Victor's Cafe is Honoring Their Family's Legacy While Also Serving the NYC Community
One of my favorite memories of growing up in New York City, was visiting all of the mom and pop shops and restaurants throughout the city. And even though that has always been a challenge, one family was able to create a restaurant while keeping their Cuban traditions alive for three generations- Victor's Café in the Upper West Side.
We had the chance to chat with third-generation family member, Monica Zaldivar. It was her grandparents Victor de Corral and Eloina Ruiz de Ugarrio who started the restaurant in 1963. Today, its owned by their daughter Sonia and her children.
"Growing up, the restaurant was an extension of my home," Zaldivar said. "Whether after school, hosting friends, and/or having family dinners, I naturally felt a connection to it and our employees."
However, while growing up, she wasn't sure how she wanted to contribute towards its evolution, and there was a part of her that wanted to pursue a legal profession- despite the inner conflict.
"I became a lawyer knowing that if I did not love practicing, I could use the education and experience from being an attorney to add value to the restaurant and our family’s businesses," she said. "And that is what happened 10 and a half years ago when I quit my job as an attorney in Miami and moved to NYC."
For the family, the restaurant has become a historic patch of the NYC quilt. An immigrant from Cuba, Victor de Corral worked tirelessly until he was able to bring his dream to life by opening a restaurant in NYC. Zaldivas has made it her goal to keep the restaurant atmosphere friendly and casual - where people can enjoy amazing food, delicious cocktails, and live music in NYC because she has always adored the restaurant.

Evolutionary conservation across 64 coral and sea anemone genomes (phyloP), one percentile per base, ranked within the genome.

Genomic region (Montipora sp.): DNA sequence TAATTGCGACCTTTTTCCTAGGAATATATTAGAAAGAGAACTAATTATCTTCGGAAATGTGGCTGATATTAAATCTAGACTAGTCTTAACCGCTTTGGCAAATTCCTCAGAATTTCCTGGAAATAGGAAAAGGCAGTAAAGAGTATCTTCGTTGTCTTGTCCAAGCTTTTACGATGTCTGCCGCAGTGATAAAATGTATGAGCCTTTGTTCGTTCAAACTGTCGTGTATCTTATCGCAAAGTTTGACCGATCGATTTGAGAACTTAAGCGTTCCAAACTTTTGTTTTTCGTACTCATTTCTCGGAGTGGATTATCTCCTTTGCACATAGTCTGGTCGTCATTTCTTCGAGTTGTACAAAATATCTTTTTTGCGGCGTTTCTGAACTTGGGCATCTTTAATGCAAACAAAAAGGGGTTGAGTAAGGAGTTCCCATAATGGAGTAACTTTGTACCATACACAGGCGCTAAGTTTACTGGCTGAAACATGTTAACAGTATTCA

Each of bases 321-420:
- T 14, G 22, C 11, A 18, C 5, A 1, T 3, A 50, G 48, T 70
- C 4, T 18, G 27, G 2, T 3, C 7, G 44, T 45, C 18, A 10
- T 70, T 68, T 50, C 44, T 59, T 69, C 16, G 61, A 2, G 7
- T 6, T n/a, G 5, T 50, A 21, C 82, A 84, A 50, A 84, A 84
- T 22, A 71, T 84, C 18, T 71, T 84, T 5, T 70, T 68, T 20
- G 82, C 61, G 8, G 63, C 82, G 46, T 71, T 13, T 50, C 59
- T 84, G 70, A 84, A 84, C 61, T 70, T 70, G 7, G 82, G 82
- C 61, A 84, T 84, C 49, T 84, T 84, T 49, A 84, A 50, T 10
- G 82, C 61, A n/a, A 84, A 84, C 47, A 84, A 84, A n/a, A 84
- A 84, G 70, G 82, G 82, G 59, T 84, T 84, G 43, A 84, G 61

"I absolutely loved growing up in the restaurant. My grandpa was quite the character. With him, there was always something exciting that would come up. However, some of my favorite childhood memories involve employees that have been with us for decades. In fact, one of my favorite memories today, that was not a favorite then... was being afraid of going into the kitchen," she said. "There was this employee named 'Chiqui' who would tell me that he was going to stick me in the dishwasher if I went into the kitchen. He would also run after me with live lobsters! I was terrified of him and the kitchen for years until I was aware enough to realize he was playing with me. It then became funny to me.... I loved him very much... He stayed working with us and was still working with us when I moved [back] to run the restaurant. Unfortunately, he passed away last year."
However, it's that history of the family and its employees (who are like an extended family) that keep guests feeling a warm, welcoming, and fun environment that is filled with bright colors and palm trees to remind you of Cuba. But the restaurant also makes sure to give back to the community that has helped their restaurant to remain in business for almost 60 years. Currently, some of their signature dishes include the shredded beef (Ropa Vieja) and the roast suckling pig (Lechón).
"We enjoy giving back and contributing to organizations that we value. We donated to City Harvest for over 15 years or more," Zaldivas said. "We [also] do events with other organizations such as Roots of Hope, Ballet Hispanic, and the Cuban Cultural Center of New York."
For 2022, the restaurant plans to add more authentic old recipes with their "distinctive twist," start planning for their 60th anniversary, and of course to get through the pandemic- something that has dramatically impacted the restaurant community throughout New York. But most importantly, the family wants to make sure that they can help keep their family traditions alive.
"Right now, I am just interested in maintaining and elevating my beautiful grandpa’s legacy," she said.
If you are interested in experiencing this family's legacy firsthand, just stop by the restaurant at 236 W 52nd Street in NYC.